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Another legal defeat for ticket fees in Austria

Another judge has sided with the Austrian Consumers’ Association (VKI) in its legal dispute with CTS Eventim over the fees it levies on print-at-home tickets.

In August Vienna Commercial Court, a court of first instance, found that the fees on tickets sold via CTS’s oeticket website, which charges €2.50 for ‘print @ home’ and mobile tickets and €1.90 for those picked up from branches of Libro or oeticket’s own box offices, are “unusual and disadvantageous” for consumers and inadmissible under Austrian law.

“We hope in the interest of consumers this judgment will be final”

The lawsuit by VKI against CTS Eventim last week reached the Higher Regional Court of Vienna (Oberlandesgericht Wien, OLG), which on 5 December similarly ruled the fees to be illegal, although the verdict is not yet legally binding.

According to VKI, the OLG took particular exception to the fact oeticket does not offer a fee-free delivery option, leaving the consumer with no option but to pay them.

“We hope in the interest of ticket buyers that this judgment will be final, meaning consumers are [finally] able to purchase tickets without these additional costs,” says VKI lawyer Joachim Kogelmann.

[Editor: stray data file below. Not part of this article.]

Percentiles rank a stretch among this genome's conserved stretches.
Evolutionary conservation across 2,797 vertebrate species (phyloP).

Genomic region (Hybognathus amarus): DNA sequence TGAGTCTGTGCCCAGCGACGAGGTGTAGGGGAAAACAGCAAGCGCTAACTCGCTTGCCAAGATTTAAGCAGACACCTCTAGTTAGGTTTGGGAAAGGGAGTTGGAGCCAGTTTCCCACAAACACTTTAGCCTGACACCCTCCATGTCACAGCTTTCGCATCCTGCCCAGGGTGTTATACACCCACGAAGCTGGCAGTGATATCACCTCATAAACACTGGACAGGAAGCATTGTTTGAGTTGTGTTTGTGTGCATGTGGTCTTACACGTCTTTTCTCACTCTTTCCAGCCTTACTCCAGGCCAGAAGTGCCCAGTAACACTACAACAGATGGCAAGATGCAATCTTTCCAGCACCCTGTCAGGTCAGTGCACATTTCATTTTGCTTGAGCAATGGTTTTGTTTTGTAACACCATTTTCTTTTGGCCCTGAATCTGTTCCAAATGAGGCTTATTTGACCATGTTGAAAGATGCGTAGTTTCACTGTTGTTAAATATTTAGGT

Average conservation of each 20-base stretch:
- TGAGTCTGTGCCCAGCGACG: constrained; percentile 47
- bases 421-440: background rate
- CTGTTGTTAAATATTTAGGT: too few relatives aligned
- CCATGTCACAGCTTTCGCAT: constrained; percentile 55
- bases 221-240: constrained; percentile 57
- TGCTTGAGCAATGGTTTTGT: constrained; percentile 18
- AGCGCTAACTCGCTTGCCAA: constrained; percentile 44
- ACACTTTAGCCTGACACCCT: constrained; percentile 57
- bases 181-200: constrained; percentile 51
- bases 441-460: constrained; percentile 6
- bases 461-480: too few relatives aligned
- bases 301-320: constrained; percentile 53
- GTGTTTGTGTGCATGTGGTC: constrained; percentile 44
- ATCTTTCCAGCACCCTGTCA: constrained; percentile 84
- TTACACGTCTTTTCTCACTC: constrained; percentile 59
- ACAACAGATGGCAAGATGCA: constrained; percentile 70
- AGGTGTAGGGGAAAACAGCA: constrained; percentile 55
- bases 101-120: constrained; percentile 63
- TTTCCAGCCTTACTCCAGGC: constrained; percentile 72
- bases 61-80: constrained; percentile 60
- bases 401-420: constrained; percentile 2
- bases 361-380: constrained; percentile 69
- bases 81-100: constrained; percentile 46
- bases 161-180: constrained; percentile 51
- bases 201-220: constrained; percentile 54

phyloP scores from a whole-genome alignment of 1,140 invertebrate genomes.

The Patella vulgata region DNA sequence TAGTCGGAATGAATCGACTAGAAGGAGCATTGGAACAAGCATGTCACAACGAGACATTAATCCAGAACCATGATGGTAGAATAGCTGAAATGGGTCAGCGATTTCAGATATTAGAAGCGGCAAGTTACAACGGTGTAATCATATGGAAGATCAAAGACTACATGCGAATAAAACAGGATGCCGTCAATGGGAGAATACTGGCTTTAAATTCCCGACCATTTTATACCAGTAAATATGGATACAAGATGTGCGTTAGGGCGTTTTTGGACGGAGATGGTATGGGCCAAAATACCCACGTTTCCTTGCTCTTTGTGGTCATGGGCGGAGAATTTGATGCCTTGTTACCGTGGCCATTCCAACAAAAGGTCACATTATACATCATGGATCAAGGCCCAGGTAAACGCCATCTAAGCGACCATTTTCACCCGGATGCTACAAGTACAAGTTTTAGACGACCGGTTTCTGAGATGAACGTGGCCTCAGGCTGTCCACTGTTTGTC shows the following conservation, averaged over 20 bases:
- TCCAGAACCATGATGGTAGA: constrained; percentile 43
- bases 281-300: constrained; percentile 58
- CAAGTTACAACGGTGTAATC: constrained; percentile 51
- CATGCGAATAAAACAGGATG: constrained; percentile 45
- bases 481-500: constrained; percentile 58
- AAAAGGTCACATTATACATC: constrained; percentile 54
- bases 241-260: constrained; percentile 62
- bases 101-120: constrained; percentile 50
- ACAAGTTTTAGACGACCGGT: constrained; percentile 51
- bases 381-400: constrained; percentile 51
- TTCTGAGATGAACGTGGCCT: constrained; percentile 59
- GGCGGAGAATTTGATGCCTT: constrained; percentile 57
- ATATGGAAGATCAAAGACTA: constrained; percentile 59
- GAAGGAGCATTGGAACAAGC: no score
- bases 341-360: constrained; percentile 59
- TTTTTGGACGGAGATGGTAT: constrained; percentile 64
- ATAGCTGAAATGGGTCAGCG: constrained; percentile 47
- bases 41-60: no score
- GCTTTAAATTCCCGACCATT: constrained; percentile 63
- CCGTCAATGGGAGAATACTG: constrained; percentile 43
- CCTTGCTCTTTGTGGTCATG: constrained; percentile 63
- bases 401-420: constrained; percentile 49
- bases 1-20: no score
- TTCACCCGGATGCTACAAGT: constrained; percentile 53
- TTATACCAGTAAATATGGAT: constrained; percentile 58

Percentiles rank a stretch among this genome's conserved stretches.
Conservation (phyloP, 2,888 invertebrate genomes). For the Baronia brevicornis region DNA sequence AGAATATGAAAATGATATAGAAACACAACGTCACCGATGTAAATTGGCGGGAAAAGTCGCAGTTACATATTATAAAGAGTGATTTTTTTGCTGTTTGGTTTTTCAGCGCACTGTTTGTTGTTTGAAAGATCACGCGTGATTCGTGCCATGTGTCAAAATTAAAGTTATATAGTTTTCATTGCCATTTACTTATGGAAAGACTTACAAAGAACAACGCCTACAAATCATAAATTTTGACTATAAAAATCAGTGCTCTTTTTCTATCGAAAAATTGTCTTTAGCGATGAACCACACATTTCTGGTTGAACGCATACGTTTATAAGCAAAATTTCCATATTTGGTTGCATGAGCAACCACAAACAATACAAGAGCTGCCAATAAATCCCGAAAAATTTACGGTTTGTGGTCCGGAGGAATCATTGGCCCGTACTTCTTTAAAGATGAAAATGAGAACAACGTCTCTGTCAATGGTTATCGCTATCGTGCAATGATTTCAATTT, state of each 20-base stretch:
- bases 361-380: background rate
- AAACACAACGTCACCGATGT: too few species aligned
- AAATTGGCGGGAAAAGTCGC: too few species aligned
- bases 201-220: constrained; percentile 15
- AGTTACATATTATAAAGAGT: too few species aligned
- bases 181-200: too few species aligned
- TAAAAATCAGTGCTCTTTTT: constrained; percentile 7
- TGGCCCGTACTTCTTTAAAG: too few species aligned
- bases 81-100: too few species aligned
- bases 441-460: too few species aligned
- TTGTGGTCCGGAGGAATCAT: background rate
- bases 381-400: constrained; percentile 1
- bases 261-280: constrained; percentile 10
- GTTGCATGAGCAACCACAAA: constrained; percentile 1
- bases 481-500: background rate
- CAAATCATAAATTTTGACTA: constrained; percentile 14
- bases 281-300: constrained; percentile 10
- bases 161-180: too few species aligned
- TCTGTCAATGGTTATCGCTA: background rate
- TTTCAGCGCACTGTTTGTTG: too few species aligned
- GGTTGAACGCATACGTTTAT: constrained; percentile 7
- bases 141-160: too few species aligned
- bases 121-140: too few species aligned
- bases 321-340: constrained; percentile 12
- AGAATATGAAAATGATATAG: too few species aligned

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CTS’s oeticket defeated in Austria over ticket fees

A court of first instance has found against CTS Eventim Austria, ruling that the practice of charging delivery fees on tickets – including those printed at home – is illegal.

The case, brought by the Consumer Information Association (VKI), concerns tickets sold via CTS’s oeticket website, which charges €2.50 for ‘print @ home’ and mobile tickets and €1.90 for those picked up from branches of Libro or oeticket’s own box offices.

According to to the Handelsgericht (commercial court) of Vienna, such charges are “unusual and disadvantageous” for consumers and inadmissible under Austrian law.

CTS Eventim will likely appeal against the verdict, which is not yet final, as it has in a similar case making its way through the courts in Germany.

OLG upholds ban on self-printed ticket fees

If and when the court’s decision becomes legally binding, affected consumers are expected to have up to 30 years to apply retroactively for refunds.

“Charing customers a fee to print their own tickets is very surprising,” says VKI lawyer Joachim Kogelmann, who adds that the judgment should lead to “more price clarity when buying a ticket”.

 


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